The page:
Trade between the U.S. and sub-Saharan Africa was $44.9 billion last year, a 22% increase from 2019. But foreign direct investment into the region fell by 5.3% to $30.31 billion in 2021. Trade between Africa and China last year surged to $254 billion last year, up about 35% as Chinese exports increased on the continent.
The Biden administration, as it addresses criticism that Africa has remained an afterthought in U.S. foreign policy, has taken veiled jabs at China.
During his visit to Nigeria last year, Secretary of State Antony Blinken said that “too often, international infrastructure deals are opaque, coercive” and “burden countries with unmanageable debt.” The language — while tough — may have been more restrained than the Trump administration’s rhetoric; Vice President Mike Pence at the time accused Beijing of “debt diplomacy” in Africa and elsewhere.
China’s ambassador to the U.S., Qin Gang, pushed back on Monday against the Chinese debt trap notion and made the case that China has long been “sincere” in approaching Africa as the vibrant emerging market of the future.
“We are not interested in the views of any other countries on China’s role in Africa,” Qin said at the Semafor forum.
Asked whether Biden administration officials would directly approach U.S. concerns about Chinese involvement in Africa during this week’s meetings, officials bristled.
“It’s not going to be about China,” White House press secretary Karine Jean-Pierre added. “It’s going to be about Africa.”
But the Pentagon has acknowledged that China’s increasing efforts to set up military bases in Africa and forge stronger economic ties across the continent fuel U.S. security concerns that will limit how much the America’s military can work with countries that have growing ties to Beijing.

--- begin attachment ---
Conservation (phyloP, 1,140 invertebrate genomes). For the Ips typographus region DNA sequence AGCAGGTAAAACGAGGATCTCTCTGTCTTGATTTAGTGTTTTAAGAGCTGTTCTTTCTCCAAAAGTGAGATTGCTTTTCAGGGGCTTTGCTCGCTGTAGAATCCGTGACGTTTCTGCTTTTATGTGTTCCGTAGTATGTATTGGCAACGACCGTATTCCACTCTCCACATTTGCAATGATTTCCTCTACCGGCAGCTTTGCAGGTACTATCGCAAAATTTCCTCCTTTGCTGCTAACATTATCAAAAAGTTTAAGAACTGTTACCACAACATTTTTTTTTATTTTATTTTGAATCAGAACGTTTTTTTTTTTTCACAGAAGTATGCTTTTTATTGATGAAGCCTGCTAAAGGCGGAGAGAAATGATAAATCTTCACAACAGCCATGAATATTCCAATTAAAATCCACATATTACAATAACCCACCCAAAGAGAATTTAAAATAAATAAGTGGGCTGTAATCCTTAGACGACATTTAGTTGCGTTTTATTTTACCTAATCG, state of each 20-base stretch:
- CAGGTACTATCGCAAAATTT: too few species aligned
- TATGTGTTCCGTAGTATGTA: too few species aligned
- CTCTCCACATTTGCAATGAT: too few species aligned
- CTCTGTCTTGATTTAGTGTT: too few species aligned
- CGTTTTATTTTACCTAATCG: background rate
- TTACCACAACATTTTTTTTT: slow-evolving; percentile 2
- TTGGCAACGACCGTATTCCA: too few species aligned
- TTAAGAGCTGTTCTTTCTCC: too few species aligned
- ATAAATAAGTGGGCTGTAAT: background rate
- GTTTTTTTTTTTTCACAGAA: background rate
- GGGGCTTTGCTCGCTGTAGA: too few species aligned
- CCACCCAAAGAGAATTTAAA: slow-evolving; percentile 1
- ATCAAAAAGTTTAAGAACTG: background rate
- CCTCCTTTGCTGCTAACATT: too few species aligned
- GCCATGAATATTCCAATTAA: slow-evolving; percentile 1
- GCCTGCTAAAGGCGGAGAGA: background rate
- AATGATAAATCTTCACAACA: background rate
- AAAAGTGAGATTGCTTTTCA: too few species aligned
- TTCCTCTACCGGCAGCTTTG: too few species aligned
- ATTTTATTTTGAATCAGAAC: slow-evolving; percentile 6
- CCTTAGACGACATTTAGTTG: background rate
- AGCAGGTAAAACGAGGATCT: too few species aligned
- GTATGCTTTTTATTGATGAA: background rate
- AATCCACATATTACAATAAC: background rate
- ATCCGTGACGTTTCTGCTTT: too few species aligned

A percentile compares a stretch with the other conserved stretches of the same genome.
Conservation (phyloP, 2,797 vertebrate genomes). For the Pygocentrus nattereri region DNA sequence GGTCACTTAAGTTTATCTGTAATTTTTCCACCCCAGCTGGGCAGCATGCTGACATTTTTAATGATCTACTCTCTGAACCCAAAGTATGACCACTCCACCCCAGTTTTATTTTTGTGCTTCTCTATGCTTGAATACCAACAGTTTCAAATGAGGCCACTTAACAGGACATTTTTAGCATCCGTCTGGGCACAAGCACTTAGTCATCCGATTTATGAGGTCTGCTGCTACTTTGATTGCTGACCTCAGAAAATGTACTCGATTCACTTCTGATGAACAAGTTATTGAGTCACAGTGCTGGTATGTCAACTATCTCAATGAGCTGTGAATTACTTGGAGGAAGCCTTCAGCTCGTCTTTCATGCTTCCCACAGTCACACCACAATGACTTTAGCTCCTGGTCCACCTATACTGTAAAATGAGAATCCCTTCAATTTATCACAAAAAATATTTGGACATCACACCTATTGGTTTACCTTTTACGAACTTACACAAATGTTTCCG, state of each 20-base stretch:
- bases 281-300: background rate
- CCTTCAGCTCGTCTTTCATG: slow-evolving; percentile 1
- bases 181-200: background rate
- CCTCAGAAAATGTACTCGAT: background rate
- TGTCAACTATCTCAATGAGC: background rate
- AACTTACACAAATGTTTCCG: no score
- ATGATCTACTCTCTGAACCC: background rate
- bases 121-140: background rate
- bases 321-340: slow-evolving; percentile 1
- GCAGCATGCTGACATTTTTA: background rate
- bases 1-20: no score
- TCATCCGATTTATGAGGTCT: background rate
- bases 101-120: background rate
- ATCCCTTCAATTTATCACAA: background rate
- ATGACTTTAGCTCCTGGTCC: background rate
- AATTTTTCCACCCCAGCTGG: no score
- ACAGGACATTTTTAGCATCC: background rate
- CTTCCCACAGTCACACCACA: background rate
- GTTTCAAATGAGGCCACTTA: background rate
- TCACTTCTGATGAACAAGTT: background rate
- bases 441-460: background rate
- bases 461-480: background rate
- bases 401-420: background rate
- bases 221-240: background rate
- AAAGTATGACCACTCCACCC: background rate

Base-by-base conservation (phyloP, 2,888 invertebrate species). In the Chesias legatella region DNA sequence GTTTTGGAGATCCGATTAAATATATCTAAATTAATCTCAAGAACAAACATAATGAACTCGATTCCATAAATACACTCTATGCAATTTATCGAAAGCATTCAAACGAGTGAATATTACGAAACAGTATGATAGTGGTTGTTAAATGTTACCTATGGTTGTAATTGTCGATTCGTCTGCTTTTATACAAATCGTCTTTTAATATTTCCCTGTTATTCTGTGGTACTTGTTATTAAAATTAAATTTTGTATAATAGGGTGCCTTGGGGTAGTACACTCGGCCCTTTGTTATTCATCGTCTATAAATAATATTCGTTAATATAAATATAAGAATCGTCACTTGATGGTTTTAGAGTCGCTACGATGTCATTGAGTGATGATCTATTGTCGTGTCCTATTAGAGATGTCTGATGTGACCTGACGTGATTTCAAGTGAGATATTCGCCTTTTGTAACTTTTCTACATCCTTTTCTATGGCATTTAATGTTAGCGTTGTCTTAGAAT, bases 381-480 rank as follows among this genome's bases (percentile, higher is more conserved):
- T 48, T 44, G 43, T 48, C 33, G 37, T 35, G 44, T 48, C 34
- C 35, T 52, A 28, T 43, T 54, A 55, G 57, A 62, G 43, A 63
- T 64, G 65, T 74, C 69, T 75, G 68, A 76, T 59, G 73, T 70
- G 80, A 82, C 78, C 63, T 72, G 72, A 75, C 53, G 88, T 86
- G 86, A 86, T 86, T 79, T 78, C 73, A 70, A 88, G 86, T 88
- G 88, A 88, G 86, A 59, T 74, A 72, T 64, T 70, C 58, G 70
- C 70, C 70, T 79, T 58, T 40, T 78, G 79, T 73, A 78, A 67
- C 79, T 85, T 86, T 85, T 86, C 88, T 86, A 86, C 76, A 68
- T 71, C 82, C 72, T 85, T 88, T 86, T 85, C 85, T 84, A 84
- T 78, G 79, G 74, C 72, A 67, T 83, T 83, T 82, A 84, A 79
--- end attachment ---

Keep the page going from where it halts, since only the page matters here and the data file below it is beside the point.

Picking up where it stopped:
Officials said in the run-up to the meetings that while America can’t and won’t tell African countries to turn away from China, the administration is making it clear that allowing Chinese bases on their soil and using Chinese telecom systems could hurt U.S. military relations with them.
“We have a particular type of security and military and defense relationship … with African partners, and that could be jeopardized if they were to have Chinese basing in their region just because of the type of exercises, the type of work, the type of collaboration and training that we do with them,” Chidi Blyden, the deputy assistant defense secretary for African affairs, told reporters last week.
Speaking at a defense forum put on by George Washington University’s Project for Media and National Security, Blyden said the use of China’s Huawei communications network “makes it hard for us to be able to work with African partners.” She said it impacts the ability of the U.S. to communicate on a “clear and secure channel.”
The comments underscore longstanding concerns among military commanders that the U.S. must not only keep pace militarily with China in the Indo-Pacific, but in other regions of the world also. Those include Africa, South America and the Middle East, where China is eyeing military and economic expansion.
U.S. officials have also expressed concerns that China is looking to establish a military base on the western coast of Africa.
“China’s Huawei network, which is very robust across the continent, makes it hard for us to be able to work with African partners who may adopt some of these systems,” she said.